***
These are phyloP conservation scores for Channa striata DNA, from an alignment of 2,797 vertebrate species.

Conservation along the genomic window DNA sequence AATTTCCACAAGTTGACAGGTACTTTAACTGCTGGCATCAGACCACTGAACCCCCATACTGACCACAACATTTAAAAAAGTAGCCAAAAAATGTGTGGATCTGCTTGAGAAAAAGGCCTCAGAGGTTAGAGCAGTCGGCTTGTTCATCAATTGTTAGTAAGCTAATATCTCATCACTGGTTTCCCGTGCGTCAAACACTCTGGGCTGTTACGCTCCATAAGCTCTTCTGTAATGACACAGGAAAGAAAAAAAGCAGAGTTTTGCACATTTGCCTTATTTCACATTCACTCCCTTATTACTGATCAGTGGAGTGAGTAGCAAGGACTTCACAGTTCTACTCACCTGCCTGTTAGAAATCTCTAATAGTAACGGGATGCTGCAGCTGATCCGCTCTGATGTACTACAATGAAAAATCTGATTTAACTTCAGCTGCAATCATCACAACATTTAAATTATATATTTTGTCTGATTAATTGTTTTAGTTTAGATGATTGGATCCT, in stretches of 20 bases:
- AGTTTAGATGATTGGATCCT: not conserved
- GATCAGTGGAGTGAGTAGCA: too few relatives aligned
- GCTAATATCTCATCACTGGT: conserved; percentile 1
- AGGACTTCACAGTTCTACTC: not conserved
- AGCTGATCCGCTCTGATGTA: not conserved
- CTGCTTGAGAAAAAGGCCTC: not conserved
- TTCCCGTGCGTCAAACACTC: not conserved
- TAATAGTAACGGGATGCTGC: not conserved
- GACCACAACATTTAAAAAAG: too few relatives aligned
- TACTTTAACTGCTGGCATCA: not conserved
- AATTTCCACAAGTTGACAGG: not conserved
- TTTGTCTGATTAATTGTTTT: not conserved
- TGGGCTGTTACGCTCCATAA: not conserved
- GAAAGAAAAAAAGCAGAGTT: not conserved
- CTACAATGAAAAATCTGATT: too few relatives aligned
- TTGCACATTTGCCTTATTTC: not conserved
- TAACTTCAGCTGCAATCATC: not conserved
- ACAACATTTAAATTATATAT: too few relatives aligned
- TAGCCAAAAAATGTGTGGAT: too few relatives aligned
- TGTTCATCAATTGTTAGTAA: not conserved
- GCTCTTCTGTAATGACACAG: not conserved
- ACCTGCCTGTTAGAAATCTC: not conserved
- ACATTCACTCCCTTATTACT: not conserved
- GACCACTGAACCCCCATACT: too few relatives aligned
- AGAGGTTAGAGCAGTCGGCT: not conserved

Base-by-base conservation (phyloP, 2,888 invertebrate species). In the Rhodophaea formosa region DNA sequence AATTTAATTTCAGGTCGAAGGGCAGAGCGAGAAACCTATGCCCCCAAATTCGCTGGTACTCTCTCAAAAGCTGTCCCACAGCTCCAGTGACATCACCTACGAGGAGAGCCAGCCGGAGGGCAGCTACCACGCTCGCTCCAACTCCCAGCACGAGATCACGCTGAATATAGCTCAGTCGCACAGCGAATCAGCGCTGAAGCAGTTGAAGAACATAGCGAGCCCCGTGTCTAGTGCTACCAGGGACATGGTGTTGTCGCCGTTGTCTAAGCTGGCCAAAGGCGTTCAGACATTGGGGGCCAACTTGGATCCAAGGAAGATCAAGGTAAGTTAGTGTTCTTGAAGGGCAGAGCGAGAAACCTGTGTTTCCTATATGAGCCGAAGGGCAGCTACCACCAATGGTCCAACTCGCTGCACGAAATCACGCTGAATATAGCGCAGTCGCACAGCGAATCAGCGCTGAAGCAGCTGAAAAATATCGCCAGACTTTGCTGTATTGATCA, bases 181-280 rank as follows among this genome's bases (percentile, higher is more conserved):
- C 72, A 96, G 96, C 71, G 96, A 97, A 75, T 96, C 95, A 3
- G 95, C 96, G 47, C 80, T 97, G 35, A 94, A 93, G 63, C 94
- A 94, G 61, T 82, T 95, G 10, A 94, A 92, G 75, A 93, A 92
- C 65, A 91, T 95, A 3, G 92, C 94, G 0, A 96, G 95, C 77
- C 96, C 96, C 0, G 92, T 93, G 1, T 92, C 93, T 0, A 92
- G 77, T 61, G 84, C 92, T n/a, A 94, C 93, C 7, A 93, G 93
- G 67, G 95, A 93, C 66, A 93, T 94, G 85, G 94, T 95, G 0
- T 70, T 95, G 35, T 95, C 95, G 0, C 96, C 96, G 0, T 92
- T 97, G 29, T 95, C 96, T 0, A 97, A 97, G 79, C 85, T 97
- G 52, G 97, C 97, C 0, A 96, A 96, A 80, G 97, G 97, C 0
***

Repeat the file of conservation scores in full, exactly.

These are phyloP conservation scores for Channa striata DNA, from an alignment of 2,797 vertebrate species.

Conservation along the genomic window DNA sequence AATTTCCACAAGTTGACAGGTACTTTAACTGCTGGCATCAGACCACTGAACCCCCATACTGACCACAACATTTAAAAAAGTAGCCAAAAAATGTGTGGATCTGCTTGAGAAAAAGGCCTCAGAGGTTAGAGCAGTCGGCTTGTTCATCAATTGTTAGTAAGCTAATATCTCATCACTGGTTTCCCGTGCGTCAAACACTCTGGGCTGTTACGCTCCATAAGCTCTTCTGTAATGACACAGGAAAGAAAAAAAGCAGAGTTTTGCACATTTGCCTTATTTCACATTCACTCCCTTATTACTGATCAGTGGAGTGAGTAGCAAGGACTTCACAGTTCTACTCACCTGCCTGTTAGAAATCTCTAATAGTAACGGGATGCTGCAGCTGATCCGCTCTGATGTACTACAATGAAAAATCTGATTTAACTTCAGCTGCAATCATCACAACATTTAAATTATATATTTTGTCTGATTAATTGTTTTAGTTTAGATGATTGGATCCT, in stretches of 20 bases:
- AGTTTAGATGATTGGATCCT: not conserved
- GATCAGTGGAGTGAGTAGCA: too few relatives aligned
- GCTAATATCTCATCACTGGT: conserved; percentile 1
- AGGACTTCACAGTTCTACTC: not conserved
- AGCTGATCCGCTCTGATGTA: not conserved
- CTGCTTGAGAAAAAGGCCTC: not conserved
- TTCCCGTGCGTCAAACACTC: not conserved
- TAATAGTAACGGGATGCTGC: not conserved
- GACCACAACATTTAAAAAAG: too few relatives aligned
- TACTTTAACTGCTGGCATCA: not conserved
- AATTTCCACAAGTTGACAGG: not conserved
- TTTGTCTGATTAATTGTTTT: not conserved
- TGGGCTGTTACGCTCCATAA: not conserved
- GAAAGAAAAAAAGCAGAGTT: not conserved
- CTACAATGAAAAATCTGATT: too few relatives aligned
- TTGCACATTTGCCTTATTTC: not conserved
- TAACTTCAGCTGCAATCATC: not conserved
- ACAACATTTAAATTATATAT: too few relatives aligned
- TAGCCAAAAAATGTGTGGAT: too few relatives aligned
- TGTTCATCAATTGTTAGTAA: not conserved
- GCTCTTCTGTAATGACACAG: not conserved
- ACCTGCCTGTTAGAAATCTC: not conserved
- ACATTCACTCCCTTATTACT: not conserved
- GACCACTGAACCCCCATACT: too few relatives aligned
- AGAGGTTAGAGCAGTCGGCT: not conserved

Base-by-base conservation (phyloP, 2,888 invertebrate species). In the Rhodophaea formosa region DNA sequence AATTTAATTTCAGGTCGAAGGGCAGAGCGAGAAACCTATGCCCCCAAATTCGCTGGTACTCTCTCAAAAGCTGTCCCACAGCTCCAGTGACATCACCTACGAGGAGAGCCAGCCGGAGGGCAGCTACCACGCTCGCTCCAACTCCCAGCACGAGATCACGCTGAATATAGCTCAGTCGCACAGCGAATCAGCGCTGAAGCAGTTGAAGAACATAGCGAGCCCCGTGTCTAGTGCTACCAGGGACATGGTGTTGTCGCCGTTGTCTAAGCTGGCCAAAGGCGTTCAGACATTGGGGGCCAACTTGGATCCAAGGAAGATCAAGGTAAGTTAGTGTTCTTGAAGGGCAGAGCGAGAAACCTGTGTTTCCTATATGAGCCGAAGGGCAGCTACCACCAATGGTCCAACTCGCTGCACGAAATCACGCTGAATATAGCGCAGTCGCACAGCGAATCAGCGCTGAAGCAGCTGAAAAATATCGCCAGACTTTGCTGTATTGATCA, bases 181-280 rank as follows among this genome's bases (percentile, higher is more conserved):
- C 72, A 96, G 96, C 71, G 96, A 97, A 75, T 96, C 95, A 3
- G 95, C 96, G 47, C 80, T 97, G 35, A 94, A 93, G 63, C 94
- A 94, G 61, T 82, T 95, G 10, A 94, A 92, G 75, A 93, A 92
- C 65, A 91, T 95, A 3, G 92, C 94, G 0, A 96, G 95, C 77
- C 96, C 96, C 0, G 92, T 93, G 1, T 92, C 93, T 0, A 92
- G 77, T 61, G 84, C 92, T n/a, A 94, C 93, C 7, A 93, G 93
- G 67, G 95, A 93, C 66, A 93, T 94, G 85, G 94, T 95, G 0
- T 70, T 95, G 35, T 95, C 95, G 0, C 96, C 96, G 0, T 92
- T 97, G 29, T 95, C 96, T 0, A 97, A 97, G 79, C 85, T 97
- G 52, G 97, C 97, C 0, A 96, A 96, A 80, G 97, G 97, C 0